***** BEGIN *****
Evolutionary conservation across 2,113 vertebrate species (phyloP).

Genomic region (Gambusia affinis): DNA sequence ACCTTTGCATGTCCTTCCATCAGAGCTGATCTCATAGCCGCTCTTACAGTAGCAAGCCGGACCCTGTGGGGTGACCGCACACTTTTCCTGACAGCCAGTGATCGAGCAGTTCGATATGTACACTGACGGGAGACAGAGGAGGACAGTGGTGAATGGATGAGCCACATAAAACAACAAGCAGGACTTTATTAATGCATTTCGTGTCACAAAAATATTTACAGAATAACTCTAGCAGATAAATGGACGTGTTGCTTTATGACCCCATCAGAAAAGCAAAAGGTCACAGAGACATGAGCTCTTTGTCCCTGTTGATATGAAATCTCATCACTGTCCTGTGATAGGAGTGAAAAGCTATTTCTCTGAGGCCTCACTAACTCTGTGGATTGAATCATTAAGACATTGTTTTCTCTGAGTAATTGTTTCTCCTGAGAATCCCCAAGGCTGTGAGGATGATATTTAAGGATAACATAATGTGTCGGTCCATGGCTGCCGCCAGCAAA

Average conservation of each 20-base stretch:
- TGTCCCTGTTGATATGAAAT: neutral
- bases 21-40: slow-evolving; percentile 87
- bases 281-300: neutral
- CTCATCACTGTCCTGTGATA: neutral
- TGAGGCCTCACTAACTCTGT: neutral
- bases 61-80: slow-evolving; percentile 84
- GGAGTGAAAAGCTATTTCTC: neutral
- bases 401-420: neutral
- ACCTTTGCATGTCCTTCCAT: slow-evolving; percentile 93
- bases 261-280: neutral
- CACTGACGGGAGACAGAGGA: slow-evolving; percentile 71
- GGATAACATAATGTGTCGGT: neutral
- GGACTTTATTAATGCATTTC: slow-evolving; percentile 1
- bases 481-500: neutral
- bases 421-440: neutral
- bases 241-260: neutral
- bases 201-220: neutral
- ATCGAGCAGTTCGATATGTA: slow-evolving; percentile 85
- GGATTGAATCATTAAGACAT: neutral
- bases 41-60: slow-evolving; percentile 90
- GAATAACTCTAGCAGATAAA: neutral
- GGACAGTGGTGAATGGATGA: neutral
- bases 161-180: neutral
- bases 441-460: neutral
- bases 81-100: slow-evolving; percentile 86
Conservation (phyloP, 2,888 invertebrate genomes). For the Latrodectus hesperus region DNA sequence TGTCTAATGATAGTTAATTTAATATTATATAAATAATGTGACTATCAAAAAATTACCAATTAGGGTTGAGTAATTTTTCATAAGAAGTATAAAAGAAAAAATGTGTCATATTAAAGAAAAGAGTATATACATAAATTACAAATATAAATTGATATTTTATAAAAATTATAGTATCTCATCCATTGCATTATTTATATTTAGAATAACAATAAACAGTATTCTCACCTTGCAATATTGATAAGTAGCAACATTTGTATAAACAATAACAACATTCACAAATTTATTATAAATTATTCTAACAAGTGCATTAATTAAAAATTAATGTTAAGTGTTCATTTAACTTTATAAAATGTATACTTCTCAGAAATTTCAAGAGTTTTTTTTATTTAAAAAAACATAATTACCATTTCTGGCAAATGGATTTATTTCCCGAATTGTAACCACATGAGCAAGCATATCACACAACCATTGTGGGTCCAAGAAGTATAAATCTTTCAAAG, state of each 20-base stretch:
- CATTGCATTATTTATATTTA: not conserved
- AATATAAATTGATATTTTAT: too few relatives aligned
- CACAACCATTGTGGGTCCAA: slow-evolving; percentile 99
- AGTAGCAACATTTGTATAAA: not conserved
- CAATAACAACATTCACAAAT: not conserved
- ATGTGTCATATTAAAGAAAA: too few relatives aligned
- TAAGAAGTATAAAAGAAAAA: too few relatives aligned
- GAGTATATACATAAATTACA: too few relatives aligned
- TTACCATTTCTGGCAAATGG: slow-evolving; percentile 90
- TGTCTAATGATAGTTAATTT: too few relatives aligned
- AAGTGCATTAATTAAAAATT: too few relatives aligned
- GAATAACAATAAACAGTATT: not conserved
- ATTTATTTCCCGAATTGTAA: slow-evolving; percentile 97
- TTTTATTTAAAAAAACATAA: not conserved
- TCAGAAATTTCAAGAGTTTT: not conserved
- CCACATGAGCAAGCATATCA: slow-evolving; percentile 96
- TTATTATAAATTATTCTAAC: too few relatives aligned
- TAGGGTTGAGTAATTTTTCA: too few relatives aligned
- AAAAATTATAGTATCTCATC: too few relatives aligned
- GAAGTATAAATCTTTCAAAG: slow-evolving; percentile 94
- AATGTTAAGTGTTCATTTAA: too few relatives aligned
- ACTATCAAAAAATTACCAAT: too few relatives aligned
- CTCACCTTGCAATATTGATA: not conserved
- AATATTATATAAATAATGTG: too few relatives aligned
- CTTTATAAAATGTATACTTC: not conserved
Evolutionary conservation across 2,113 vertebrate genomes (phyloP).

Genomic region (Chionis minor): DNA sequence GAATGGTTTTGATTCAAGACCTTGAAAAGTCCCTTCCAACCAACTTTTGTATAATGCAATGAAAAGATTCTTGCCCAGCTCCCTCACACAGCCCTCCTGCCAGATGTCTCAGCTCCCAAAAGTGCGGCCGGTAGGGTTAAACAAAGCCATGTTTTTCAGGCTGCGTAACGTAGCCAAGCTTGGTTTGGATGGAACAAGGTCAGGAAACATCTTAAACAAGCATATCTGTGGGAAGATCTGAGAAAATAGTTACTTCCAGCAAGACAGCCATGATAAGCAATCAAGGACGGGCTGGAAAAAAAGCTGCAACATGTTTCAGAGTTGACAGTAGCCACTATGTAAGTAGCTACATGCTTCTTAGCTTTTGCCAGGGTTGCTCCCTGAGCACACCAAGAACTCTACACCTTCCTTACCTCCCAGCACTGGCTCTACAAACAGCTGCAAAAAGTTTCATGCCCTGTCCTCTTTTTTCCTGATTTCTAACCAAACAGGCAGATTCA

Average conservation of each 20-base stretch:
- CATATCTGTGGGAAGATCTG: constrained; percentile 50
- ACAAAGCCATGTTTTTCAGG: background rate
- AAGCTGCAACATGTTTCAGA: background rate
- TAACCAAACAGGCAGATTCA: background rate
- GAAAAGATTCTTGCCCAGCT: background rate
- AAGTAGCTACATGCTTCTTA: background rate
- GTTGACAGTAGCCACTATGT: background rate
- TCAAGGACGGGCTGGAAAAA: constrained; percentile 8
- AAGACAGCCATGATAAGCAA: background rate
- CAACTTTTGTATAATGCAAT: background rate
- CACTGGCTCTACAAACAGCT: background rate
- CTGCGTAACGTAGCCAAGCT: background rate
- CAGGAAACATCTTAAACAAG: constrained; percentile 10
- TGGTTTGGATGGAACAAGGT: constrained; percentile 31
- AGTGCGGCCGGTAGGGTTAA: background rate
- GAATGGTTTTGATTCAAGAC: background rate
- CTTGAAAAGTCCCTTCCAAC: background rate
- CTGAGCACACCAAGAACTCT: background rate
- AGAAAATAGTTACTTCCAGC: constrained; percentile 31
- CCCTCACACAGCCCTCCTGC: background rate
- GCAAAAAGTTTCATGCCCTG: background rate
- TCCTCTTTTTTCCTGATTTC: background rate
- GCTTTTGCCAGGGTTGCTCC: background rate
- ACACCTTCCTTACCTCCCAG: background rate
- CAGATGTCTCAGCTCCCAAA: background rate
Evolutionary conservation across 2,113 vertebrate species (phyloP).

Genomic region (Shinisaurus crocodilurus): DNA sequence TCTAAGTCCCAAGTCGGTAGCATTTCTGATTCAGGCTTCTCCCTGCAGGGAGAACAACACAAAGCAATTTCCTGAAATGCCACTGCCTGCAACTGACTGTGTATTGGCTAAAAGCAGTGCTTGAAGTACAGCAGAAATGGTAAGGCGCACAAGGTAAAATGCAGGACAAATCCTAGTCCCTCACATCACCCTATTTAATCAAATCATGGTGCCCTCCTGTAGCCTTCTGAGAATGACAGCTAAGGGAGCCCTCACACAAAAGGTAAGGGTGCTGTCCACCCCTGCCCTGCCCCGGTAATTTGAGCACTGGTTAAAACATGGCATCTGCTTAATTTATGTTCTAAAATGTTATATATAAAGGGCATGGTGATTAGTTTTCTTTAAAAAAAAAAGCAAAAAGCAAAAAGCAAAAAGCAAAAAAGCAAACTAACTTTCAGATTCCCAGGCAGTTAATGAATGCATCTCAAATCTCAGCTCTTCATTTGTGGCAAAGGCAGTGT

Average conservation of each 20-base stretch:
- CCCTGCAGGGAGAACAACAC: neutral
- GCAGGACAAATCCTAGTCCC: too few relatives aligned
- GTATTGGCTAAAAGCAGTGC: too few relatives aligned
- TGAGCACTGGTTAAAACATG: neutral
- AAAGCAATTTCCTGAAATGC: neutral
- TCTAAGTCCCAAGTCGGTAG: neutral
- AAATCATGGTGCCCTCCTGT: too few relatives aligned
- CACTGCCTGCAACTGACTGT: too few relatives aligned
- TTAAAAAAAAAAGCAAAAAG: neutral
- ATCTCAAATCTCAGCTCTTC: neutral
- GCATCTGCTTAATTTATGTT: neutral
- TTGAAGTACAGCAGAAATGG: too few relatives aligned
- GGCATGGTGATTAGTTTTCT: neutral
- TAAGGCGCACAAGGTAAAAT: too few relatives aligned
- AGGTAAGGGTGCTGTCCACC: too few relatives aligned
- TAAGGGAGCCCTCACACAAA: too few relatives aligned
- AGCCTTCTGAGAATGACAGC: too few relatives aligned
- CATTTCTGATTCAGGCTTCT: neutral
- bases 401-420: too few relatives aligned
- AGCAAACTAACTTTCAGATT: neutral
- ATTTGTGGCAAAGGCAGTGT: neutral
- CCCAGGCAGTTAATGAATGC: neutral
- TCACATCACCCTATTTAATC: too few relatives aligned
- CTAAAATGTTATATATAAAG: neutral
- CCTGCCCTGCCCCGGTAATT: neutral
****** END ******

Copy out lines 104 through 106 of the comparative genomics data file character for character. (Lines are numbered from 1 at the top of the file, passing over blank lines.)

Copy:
- bases 401-420: too few relatives aligned
- AGCAAACTAACTTTCAGATT: neutral
- ATTTGTGGCAAAGGCAGTGT: neutral